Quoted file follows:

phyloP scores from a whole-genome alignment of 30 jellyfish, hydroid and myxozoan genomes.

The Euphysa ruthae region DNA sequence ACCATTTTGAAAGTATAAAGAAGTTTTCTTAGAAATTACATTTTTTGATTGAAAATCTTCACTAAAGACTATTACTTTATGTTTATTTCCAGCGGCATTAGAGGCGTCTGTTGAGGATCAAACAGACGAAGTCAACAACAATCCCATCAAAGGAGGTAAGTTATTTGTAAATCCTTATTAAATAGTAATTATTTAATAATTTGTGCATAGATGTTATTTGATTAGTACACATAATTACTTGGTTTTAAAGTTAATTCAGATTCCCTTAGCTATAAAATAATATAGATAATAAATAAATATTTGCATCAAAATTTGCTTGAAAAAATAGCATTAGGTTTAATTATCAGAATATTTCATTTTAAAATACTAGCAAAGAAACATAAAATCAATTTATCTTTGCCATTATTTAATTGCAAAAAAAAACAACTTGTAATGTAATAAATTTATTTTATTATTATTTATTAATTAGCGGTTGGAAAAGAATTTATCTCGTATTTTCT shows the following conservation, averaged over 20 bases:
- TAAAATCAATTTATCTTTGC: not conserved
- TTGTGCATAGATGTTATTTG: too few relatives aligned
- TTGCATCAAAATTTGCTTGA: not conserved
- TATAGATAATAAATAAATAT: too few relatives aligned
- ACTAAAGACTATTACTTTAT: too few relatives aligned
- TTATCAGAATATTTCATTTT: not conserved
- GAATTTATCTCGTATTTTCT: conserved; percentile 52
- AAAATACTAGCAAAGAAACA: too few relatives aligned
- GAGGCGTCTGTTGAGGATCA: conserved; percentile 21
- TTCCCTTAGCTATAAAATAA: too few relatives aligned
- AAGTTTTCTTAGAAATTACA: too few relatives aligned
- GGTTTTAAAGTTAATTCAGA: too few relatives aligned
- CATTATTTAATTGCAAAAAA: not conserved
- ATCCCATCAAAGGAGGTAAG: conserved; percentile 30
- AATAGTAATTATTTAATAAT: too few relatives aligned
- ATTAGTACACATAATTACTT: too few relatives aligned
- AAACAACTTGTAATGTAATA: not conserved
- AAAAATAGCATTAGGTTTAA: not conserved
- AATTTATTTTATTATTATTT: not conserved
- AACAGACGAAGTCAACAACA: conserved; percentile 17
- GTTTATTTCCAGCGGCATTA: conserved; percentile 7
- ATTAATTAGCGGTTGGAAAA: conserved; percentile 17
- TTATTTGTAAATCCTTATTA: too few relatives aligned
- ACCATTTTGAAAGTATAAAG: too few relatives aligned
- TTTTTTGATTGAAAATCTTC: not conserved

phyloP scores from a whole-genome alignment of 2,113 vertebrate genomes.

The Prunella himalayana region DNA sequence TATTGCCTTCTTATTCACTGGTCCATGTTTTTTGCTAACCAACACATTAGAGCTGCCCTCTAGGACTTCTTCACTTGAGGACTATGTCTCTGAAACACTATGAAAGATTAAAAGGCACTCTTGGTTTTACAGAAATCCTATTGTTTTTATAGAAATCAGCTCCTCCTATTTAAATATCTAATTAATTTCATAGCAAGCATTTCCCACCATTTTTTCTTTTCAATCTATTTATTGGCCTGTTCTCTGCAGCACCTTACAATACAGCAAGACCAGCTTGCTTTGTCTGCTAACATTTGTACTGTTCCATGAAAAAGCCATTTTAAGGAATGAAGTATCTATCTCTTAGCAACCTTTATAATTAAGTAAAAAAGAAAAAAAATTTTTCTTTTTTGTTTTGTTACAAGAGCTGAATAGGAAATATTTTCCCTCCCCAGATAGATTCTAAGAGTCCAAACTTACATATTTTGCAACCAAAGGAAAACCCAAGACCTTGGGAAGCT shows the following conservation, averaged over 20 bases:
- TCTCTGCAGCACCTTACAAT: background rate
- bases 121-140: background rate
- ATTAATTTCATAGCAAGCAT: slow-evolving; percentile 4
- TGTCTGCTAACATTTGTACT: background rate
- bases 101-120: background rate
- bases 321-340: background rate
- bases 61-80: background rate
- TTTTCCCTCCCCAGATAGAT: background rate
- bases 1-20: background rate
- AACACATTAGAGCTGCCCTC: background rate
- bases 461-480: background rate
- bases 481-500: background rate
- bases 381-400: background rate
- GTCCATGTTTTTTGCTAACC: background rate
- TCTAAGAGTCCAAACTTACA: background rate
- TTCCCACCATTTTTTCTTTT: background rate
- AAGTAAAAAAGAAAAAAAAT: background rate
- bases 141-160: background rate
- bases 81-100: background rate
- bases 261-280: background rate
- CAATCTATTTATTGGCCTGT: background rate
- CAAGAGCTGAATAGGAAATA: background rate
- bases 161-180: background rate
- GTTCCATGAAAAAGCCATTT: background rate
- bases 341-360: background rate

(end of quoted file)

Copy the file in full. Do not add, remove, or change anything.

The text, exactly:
phyloP scores from a whole-genome alignment of 30 jellyfish, hydroid and myxozoan genomes.

The Euphysa ruthae region DNA sequence ACCATTTTGAAAGTATAAAGAAGTTTTCTTAGAAATTACATTTTTTGATTGAAAATCTTCACTAAAGACTATTACTTTATGTTTATTTCCAGCGGCATTAGAGGCGTCTGTTGAGGATCAAACAGACGAAGTCAACAACAATCCCATCAAAGGAGGTAAGTTATTTGTAAATCCTTATTAAATAGTAATTATTTAATAATTTGTGCATAGATGTTATTTGATTAGTACACATAATTACTTGGTTTTAAAGTTAATTCAGATTCCCTTAGCTATAAAATAATATAGATAATAAATAAATATTTGCATCAAAATTTGCTTGAAAAAATAGCATTAGGTTTAATTATCAGAATATTTCATTTTAAAATACTAGCAAAGAAACATAAAATCAATTTATCTTTGCCATTATTTAATTGCAAAAAAAAACAACTTGTAATGTAATAAATTTATTTTATTATTATTTATTAATTAGCGGTTGGAAAAGAATTTATCTCGTATTTTCT shows the following conservation, averaged over 20 bases:
- TAAAATCAATTTATCTTTGC: not conserved
- TTGTGCATAGATGTTATTTG: too few relatives aligned
- TTGCATCAAAATTTGCTTGA: not conserved
- TATAGATAATAAATAAATAT: too few relatives aligned
- ACTAAAGACTATTACTTTAT: too few relatives aligned
- TTATCAGAATATTTCATTTT: not conserved
- GAATTTATCTCGTATTTTCT: conserved; percentile 52
- AAAATACTAGCAAAGAAACA: too few relatives aligned
- GAGGCGTCTGTTGAGGATCA: conserved; percentile 21
- TTCCCTTAGCTATAAAATAA: too few relatives aligned
- AAGTTTTCTTAGAAATTACA: too few relatives aligned
- GGTTTTAAAGTTAATTCAGA: too few relatives aligned
- CATTATTTAATTGCAAAAAA: not conserved
- ATCCCATCAAAGGAGGTAAG: conserved; percentile 30
- AATAGTAATTATTTAATAAT: too few relatives aligned
- ATTAGTACACATAATTACTT: too few relatives aligned
- AAACAACTTGTAATGTAATA: not conserved
- AAAAATAGCATTAGGTTTAA: not conserved
- AATTTATTTTATTATTATTT: not conserved
- AACAGACGAAGTCAACAACA: conserved; percentile 17
- GTTTATTTCCAGCGGCATTA: conserved; percentile 7
- ATTAATTAGCGGTTGGAAAA: conserved; percentile 17
- TTATTTGTAAATCCTTATTA: too few relatives aligned
- ACCATTTTGAAAGTATAAAG: too few relatives aligned
- TTTTTTGATTGAAAATCTTC: not conserved

phyloP scores from a whole-genome alignment of 2,113 vertebrate genomes.

The Prunella himalayana region DNA sequence TATTGCCTTCTTATTCACTGGTCCATGTTTTTTGCTAACCAACACATTAGAGCTGCCCTCTAGGACTTCTTCACTTGAGGACTATGTCTCTGAAACACTATGAAAGATTAAAAGGCACTCTTGGTTTTACAGAAATCCTATTGTTTTTATAGAAATCAGCTCCTCCTATTTAAATATCTAATTAATTTCATAGCAAGCATTTCCCACCATTTTTTCTTTTCAATCTATTTATTGGCCTGTTCTCTGCAGCACCTTACAATACAGCAAGACCAGCTTGCTTTGTCTGCTAACATTTGTACTGTTCCATGAAAAAGCCATTTTAAGGAATGAAGTATCTATCTCTTAGCAACCTTTATAATTAAGTAAAAAAGAAAAAAAATTTTTCTTTTTTGTTTTGTTACAAGAGCTGAATAGGAAATATTTTCCCTCCCCAGATAGATTCTAAGAGTCCAAACTTACATATTTTGCAACCAAAGGAAAACCCAAGACCTTGGGAAGCT shows the following conservation, averaged over 20 bases:
- TCTCTGCAGCACCTTACAAT: background rate
- bases 121-140: background rate
- ATTAATTTCATAGCAAGCAT: slow-evolving; percentile 4
- TGTCTGCTAACATTTGTACT: background rate
- bases 101-120: background rate
- bases 321-340: background rate
- bases 61-80: background rate
- TTTTCCCTCCCCAGATAGAT: background rate
- bases 1-20: background rate
- AACACATTAGAGCTGCCCTC: background rate
- bases 461-480: background rate
- bases 481-500: background rate
- bases 381-400: background rate
- GTCCATGTTTTTTGCTAACC: background rate
- TCTAAGAGTCCAAACTTACA: background rate
- TTCCCACCATTTTTTCTTTT: background rate
- AAGTAAAAAAGAAAAAAAAT: background rate
- bases 141-160: background rate
- bases 81-100: background rate
- bases 261-280: background rate
- CAATCTATTTATTGGCCTGT: background rate
- CAAGAGCTGAATAGGAAATA: background rate
- bases 161-180: background rate
- GTTCCATGAAAAAGCCATTT: background rate
- bases 341-360: background rate